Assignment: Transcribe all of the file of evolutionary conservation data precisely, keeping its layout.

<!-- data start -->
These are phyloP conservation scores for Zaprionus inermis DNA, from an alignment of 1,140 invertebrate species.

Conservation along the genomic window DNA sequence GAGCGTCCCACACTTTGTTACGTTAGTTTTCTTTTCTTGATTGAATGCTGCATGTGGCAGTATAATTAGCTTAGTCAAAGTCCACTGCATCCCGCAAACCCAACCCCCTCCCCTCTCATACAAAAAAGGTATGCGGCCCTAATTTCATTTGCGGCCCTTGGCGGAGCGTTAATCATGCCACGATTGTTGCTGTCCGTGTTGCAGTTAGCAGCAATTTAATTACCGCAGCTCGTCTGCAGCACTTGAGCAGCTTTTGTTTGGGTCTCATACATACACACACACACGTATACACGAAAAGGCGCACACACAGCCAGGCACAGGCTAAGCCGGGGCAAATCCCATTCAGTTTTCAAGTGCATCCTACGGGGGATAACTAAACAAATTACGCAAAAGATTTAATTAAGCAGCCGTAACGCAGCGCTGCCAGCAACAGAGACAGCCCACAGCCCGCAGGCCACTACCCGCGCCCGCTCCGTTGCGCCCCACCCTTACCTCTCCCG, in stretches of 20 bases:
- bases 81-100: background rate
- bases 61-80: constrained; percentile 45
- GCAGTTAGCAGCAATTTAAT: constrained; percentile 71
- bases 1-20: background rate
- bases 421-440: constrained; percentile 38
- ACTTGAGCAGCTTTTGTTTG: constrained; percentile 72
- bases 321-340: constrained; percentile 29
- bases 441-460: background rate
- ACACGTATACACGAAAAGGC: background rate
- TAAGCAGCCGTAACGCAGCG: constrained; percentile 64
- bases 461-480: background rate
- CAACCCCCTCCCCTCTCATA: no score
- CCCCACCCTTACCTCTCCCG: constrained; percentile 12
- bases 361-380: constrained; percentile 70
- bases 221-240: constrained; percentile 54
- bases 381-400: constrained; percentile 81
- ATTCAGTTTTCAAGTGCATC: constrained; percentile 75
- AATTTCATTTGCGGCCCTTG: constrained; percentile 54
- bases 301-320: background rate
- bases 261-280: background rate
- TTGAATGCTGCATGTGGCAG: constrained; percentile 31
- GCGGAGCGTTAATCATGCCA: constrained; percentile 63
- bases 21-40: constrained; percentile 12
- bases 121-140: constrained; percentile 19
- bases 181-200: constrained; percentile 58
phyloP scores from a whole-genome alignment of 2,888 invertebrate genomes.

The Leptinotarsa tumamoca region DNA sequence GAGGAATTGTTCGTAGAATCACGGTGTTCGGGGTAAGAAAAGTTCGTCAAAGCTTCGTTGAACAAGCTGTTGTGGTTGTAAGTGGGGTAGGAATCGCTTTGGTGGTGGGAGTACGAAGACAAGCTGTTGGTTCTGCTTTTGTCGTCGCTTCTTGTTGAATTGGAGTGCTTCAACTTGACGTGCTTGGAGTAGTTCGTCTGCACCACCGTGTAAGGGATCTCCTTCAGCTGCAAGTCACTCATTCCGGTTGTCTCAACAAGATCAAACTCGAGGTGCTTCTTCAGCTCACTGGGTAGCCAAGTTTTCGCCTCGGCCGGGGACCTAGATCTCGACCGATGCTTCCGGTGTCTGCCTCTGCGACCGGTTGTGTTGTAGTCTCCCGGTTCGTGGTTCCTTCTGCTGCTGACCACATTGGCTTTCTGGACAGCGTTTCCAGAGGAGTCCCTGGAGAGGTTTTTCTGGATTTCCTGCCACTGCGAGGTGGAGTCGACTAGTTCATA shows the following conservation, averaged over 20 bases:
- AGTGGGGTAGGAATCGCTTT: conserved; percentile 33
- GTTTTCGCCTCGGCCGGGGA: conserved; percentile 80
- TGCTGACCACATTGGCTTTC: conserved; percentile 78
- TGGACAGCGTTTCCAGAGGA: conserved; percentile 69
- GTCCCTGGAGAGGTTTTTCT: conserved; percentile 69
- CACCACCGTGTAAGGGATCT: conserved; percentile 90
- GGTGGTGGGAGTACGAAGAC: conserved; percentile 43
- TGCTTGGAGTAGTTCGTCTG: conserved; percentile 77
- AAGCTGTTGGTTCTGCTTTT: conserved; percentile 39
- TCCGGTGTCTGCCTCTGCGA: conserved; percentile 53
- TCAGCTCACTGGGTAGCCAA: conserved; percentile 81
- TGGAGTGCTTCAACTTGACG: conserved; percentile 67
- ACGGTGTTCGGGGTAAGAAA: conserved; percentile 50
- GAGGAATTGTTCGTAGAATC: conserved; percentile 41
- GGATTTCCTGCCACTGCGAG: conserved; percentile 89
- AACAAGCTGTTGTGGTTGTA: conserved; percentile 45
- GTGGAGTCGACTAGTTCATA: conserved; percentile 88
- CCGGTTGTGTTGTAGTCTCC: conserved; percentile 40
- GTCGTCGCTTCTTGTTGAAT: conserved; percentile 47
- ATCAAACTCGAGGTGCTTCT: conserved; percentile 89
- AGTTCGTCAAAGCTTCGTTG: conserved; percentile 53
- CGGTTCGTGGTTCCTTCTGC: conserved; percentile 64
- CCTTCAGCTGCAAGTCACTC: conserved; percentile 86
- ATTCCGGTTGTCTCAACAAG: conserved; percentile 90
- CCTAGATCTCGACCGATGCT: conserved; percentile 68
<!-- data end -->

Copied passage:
These are phyloP conservation scores for Zaprionus inermis DNA, from an alignment of 1,140 invertebrate species.

Conservation along the genomic window DNA sequence GAGCGTCCCACACTTTGTTACGTTAGTTTTCTTTTCTTGATTGAATGCTGCATGTGGCAGTATAATTAGCTTAGTCAAAGTCCACTGCATCCCGCAAACCCAACCCCCTCCCCTCTCATACAAAAAAGGTATGCGGCCCTAATTTCATTTGCGGCCCTTGGCGGAGCGTTAATCATGCCACGATTGTTGCTGTCCGTGTTGCAGTTAGCAGCAATTTAATTACCGCAGCTCGTCTGCAGCACTTGAGCAGCTTTTGTTTGGGTCTCATACATACACACACACACGTATACACGAAAAGGCGCACACACAGCCAGGCACAGGCTAAGCCGGGGCAAATCCCATTCAGTTTTCAAGTGCATCCTACGGGGGATAACTAAACAAATTACGCAAAAGATTTAATTAAGCAGCCGTAACGCAGCGCTGCCAGCAACAGAGACAGCCCACAGCCCGCAGGCCACTACCCGCGCCCGCTCCGTTGCGCCCCACCCTTACCTCTCCCG, in stretches of 20 bases:
- bases 81-100: background rate
- bases 61-80: constrained; percentile 45
- GCAGTTAGCAGCAATTTAAT: constrained; percentile 71
- bases 1-20: background rate
- bases 421-440: constrained; percentile 38
- ACTTGAGCAGCTTTTGTTTG: constrained; percentile 72
- bases 321-340: constrained; percentile 29
- bases 441-460: background rate
- ACACGTATACACGAAAAGGC: background rate
- TAAGCAGCCGTAACGCAGCG: constrained; percentile 64
- bases 461-480: background rate
- CAACCCCCTCCCCTCTCATA: no score
- CCCCACCCTTACCTCTCCCG: constrained; percentile 12
- bases 361-380: constrained; percentile 70
- bases 221-240: constrained; percentile 54
- bases 381-400: constrained; percentile 81
- ATTCAGTTTTCAAGTGCATC: constrained; percentile 75
- AATTTCATTTGCGGCCCTTG: constrained; percentile 54
- bases 301-320: background rate
- bases 261-280: background rate
- TTGAATGCTGCATGTGGCAG: constrained; percentile 31
- GCGGAGCGTTAATCATGCCA: constrained; percentile 63
- bases 21-40: constrained; percentile 12
- bases 121-140: constrained; percentile 19
- bases 181-200: constrained; percentile 58
phyloP scores from a whole-genome alignment of 2,888 invertebrate genomes.

The Leptinotarsa tumamoca region DNA sequence GAGGAATTGTTCGTAGAATCACGGTGTTCGGGGTAAGAAAAGTTCGTCAAAGCTTCGTTGAACAAGCTGTTGTGGTTGTAAGTGGGGTAGGAATCGCTTTGGTGGTGGGAGTACGAAGACAAGCTGTTGGTTCTGCTTTTGTCGTCGCTTCTTGTTGAATTGGAGTGCTTCAACTTGACGTGCTTGGAGTAGTTCGTCTGCACCACCGTGTAAGGGATCTCCTTCAGCTGCAAGTCACTCATTCCGGTTGTCTCAACAAGATCAAACTCGAGGTGCTTCTTCAGCTCACTGGGTAGCCAAGTTTTCGCCTCGGCCGGGGACCTAGATCTCGACCGATGCTTCCGGTGTCTGCCTCTGCGACCGGTTGTGTTGTAGTCTCCCGGTTCGTGGTTCCTTCTGCTGCTGACCACATTGGCTTTCTGGACAGCGTTTCCAGAGGAGTCCCTGGAGAGGTTTTTCTGGATTTCCTGCCACTGCGAGGTGGAGTCGACTAGTTCATA shows the following conservation, averaged over 20 bases:
- AGTGGGGTAGGAATCGCTTT: conserved; percentile 33
- GTTTTCGCCTCGGCCGGGGA: conserved; percentile 80
- TGCTGACCACATTGGCTTTC: conserved; percentile 78
- TGGACAGCGTTTCCAGAGGA: conserved; percentile 69
- GTCCCTGGAGAGGTTTTTCT: conserved; percentile 69
- CACCACCGTGTAAGGGATCT: conserved; percentile 90
- GGTGGTGGGAGTACGAAGAC: conserved; percentile 43
- TGCTTGGAGTAGTTCGTCTG: conserved; percentile 77
- AAGCTGTTGGTTCTGCTTTT: conserved; percentile 39
- TCCGGTGTCTGCCTCTGCGA: conserved; percentile 53
- TCAGCTCACTGGGTAGCCAA: conserved; percentile 81
- TGGAGTGCTTCAACTTGACG: conserved; percentile 67
- ACGGTGTTCGGGGTAAGAAA: conserved; percentile 50
- GAGGAATTGTTCGTAGAATC: conserved; percentile 41
- GGATTTCCTGCCACTGCGAG: conserved; percentile 89
- AACAAGCTGTTGTGGTTGTA: conserved; percentile 45
- GTGGAGTCGACTAGTTCATA: conserved; percentile 88
- CCGGTTGTGTTGTAGTCTCC: conserved; percentile 40
- GTCGTCGCTTCTTGTTGAAT: conserved; percentile 47
- ATCAAACTCGAGGTGCTTCT: conserved; percentile 89
- AGTTCGTCAAAGCTTCGTTG: conserved; percentile 53
- CGGTTCGTGGTTCCTTCTGC: conserved; percentile 64
- CCTTCAGCTGCAAGTCACTC: conserved; percentile 86
- ATTCCGGTTGTCTCAACAAG: conserved; percentile 90
- CCTAGATCTCGACCGATGCT: conserved; percentile 68